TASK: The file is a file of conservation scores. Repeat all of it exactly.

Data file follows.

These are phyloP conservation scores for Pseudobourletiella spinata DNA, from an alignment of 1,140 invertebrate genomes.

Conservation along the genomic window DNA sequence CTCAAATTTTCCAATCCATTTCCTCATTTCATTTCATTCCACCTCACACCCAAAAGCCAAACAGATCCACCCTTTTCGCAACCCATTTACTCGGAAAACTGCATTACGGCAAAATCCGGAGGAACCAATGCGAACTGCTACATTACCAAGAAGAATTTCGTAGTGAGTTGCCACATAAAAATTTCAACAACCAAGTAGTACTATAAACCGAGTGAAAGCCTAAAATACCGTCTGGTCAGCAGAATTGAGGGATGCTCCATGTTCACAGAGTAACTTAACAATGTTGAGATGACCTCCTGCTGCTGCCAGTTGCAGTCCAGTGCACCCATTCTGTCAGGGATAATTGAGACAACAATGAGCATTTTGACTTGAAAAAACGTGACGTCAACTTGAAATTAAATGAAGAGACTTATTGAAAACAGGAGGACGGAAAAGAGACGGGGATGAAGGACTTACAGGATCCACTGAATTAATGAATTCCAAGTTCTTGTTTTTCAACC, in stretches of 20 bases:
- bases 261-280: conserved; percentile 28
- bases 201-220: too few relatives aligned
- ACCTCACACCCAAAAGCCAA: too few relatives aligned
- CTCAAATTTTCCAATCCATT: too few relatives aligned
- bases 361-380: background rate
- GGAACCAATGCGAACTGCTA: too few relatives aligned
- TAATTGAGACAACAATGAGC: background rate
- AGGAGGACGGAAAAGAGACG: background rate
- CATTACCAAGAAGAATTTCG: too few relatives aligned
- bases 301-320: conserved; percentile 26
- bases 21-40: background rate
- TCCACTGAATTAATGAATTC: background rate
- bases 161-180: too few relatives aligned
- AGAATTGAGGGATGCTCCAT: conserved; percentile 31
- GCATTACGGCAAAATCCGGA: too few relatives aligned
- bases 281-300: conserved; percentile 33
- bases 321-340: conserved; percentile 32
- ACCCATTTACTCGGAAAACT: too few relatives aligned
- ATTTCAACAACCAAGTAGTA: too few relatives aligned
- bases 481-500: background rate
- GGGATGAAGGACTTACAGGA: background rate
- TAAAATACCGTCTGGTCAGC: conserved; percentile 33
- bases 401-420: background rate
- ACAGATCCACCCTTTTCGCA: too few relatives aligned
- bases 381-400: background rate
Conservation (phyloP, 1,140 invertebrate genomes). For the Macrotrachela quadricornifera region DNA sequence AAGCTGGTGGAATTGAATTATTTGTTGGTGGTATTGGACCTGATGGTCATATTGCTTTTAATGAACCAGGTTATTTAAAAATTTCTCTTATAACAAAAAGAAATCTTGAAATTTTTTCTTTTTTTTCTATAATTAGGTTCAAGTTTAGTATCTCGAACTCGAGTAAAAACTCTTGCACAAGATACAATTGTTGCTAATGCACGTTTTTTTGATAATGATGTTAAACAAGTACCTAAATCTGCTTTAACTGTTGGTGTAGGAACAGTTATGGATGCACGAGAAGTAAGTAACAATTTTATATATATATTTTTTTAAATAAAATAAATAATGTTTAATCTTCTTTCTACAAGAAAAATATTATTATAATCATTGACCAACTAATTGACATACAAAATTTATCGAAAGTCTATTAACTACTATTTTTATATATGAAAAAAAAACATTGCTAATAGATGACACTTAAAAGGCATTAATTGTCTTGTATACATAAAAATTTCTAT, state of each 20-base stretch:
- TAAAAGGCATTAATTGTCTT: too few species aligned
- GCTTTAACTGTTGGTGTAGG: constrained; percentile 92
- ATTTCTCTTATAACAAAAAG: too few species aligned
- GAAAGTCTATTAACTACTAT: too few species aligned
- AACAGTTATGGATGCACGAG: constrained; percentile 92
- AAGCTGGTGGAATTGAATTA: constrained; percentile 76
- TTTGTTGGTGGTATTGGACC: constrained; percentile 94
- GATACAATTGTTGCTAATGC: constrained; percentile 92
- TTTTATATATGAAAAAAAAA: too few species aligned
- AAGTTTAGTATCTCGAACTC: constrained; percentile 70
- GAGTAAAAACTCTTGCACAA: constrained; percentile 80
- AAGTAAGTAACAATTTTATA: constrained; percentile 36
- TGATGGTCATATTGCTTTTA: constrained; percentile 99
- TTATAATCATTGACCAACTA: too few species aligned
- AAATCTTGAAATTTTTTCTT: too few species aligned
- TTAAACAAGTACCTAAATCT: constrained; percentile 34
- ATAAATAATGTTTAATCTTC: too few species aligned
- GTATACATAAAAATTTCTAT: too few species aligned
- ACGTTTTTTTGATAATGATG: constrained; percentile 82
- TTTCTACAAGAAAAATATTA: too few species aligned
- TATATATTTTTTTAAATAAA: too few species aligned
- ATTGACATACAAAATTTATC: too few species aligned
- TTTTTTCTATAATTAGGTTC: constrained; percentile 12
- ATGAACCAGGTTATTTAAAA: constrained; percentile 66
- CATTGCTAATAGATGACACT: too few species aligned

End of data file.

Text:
These are phyloP conservation scores for Pseudobourletiella spinata DNA, from an alignment of 1,140 invertebrate genomes.

Conservation along the genomic window DNA sequence CTCAAATTTTCCAATCCATTTCCTCATTTCATTTCATTCCACCTCACACCCAAAAGCCAAACAGATCCACCCTTTTCGCAACCCATTTACTCGGAAAACTGCATTACGGCAAAATCCGGAGGAACCAATGCGAACTGCTACATTACCAAGAAGAATTTCGTAGTGAGTTGCCACATAAAAATTTCAACAACCAAGTAGTACTATAAACCGAGTGAAAGCCTAAAATACCGTCTGGTCAGCAGAATTGAGGGATGCTCCATGTTCACAGAGTAACTTAACAATGTTGAGATGACCTCCTGCTGCTGCCAGTTGCAGTCCAGTGCACCCATTCTGTCAGGGATAATTGAGACAACAATGAGCATTTTGACTTGAAAAAACGTGACGTCAACTTGAAATTAAATGAAGAGACTTATTGAAAACAGGAGGACGGAAAAGAGACGGGGATGAAGGACTTACAGGATCCACTGAATTAATGAATTCCAAGTTCTTGTTTTTCAACC, in stretches of 20 bases:
- bases 261-280: conserved; percentile 28
- bases 201-220: too few relatives aligned
- ACCTCACACCCAAAAGCCAA: too few relatives aligned
- CTCAAATTTTCCAATCCATT: too few relatives aligned
- bases 361-380: background rate
- GGAACCAATGCGAACTGCTA: too few relatives aligned
- TAATTGAGACAACAATGAGC: background rate
- AGGAGGACGGAAAAGAGACG: background rate
- CATTACCAAGAAGAATTTCG: too few relatives aligned
- bases 301-320: conserved; percentile 26
- bases 21-40: background rate
- TCCACTGAATTAATGAATTC: background rate
- bases 161-180: too few relatives aligned
- AGAATTGAGGGATGCTCCAT: conserved; percentile 31
- GCATTACGGCAAAATCCGGA: too few relatives aligned
- bases 281-300: conserved; percentile 33
- bases 321-340: conserved; percentile 32
- ACCCATTTACTCGGAAAACT: too few relatives aligned
- ATTTCAACAACCAAGTAGTA: too few relatives aligned
- bases 481-500: background rate
- GGGATGAAGGACTTACAGGA: background rate
- TAAAATACCGTCTGGTCAGC: conserved; percentile 33
- bases 401-420: background rate
- ACAGATCCACCCTTTTCGCA: too few relatives aligned
- bases 381-400: background rate
Conservation (phyloP, 1,140 invertebrate genomes). For the Macrotrachela quadricornifera region DNA sequence AAGCTGGTGGAATTGAATTATTTGTTGGTGGTATTGGACCTGATGGTCATATTGCTTTTAATGAACCAGGTTATTTAAAAATTTCTCTTATAACAAAAAGAAATCTTGAAATTTTTTCTTTTTTTTCTATAATTAGGTTCAAGTTTAGTATCTCGAACTCGAGTAAAAACTCTTGCACAAGATACAATTGTTGCTAATGCACGTTTTTTTGATAATGATGTTAAACAAGTACCTAAATCTGCTTTAACTGTTGGTGTAGGAACAGTTATGGATGCACGAGAAGTAAGTAACAATTTTATATATATATTTTTTTAAATAAAATAAATAATGTTTAATCTTCTTTCTACAAGAAAAATATTATTATAATCATTGACCAACTAATTGACATACAAAATTTATCGAAAGTCTATTAACTACTATTTTTATATATGAAAAAAAAACATTGCTAATAGATGACACTTAAAAGGCATTAATTGTCTTGTATACATAAAAATTTCTAT, state of each 20-base stretch:
- TAAAAGGCATTAATTGTCTT: too few species aligned
- GCTTTAACTGTTGGTGTAGG: constrained; percentile 92
- ATTTCTCTTATAACAAAAAG: too few species aligned
- GAAAGTCTATTAACTACTAT: too few species aligned
- AACAGTTATGGATGCACGAG: constrained; percentile 92
- AAGCTGGTGGAATTGAATTA: constrained; percentile 76
- TTTGTTGGTGGTATTGGACC: constrained; percentile 94
- GATACAATTGTTGCTAATGC: constrained; percentile 92
- TTTTATATATGAAAAAAAAA: too few species aligned
- AAGTTTAGTATCTCGAACTC: constrained; percentile 70
- GAGTAAAAACTCTTGCACAA: constrained; percentile 80
- AAGTAAGTAACAATTTTATA: constrained; percentile 36
- TGATGGTCATATTGCTTTTA: constrained; percentile 99
- TTATAATCATTGACCAACTA: too few species aligned
- AAATCTTGAAATTTTTTCTT: too few species aligned
- TTAAACAAGTACCTAAATCT: constrained; percentile 34
- ATAAATAATGTTTAATCTTC: too few species aligned
- GTATACATAAAAATTTCTAT: too few species aligned
- ACGTTTTTTTGATAATGATG: constrained; percentile 82
- TTTCTACAAGAAAAATATTA: too few species aligned
- TATATATTTTTTTAAATAAA: too few species aligned
- ATTGACATACAAAATTTATC: too few species aligned
- TTTTTTCTATAATTAGGTTC: constrained; percentile 12
- ATGAACCAGGTTATTTAAAA: constrained; percentile 66
- CATTGCTAATAGATGACACT: too few species aligned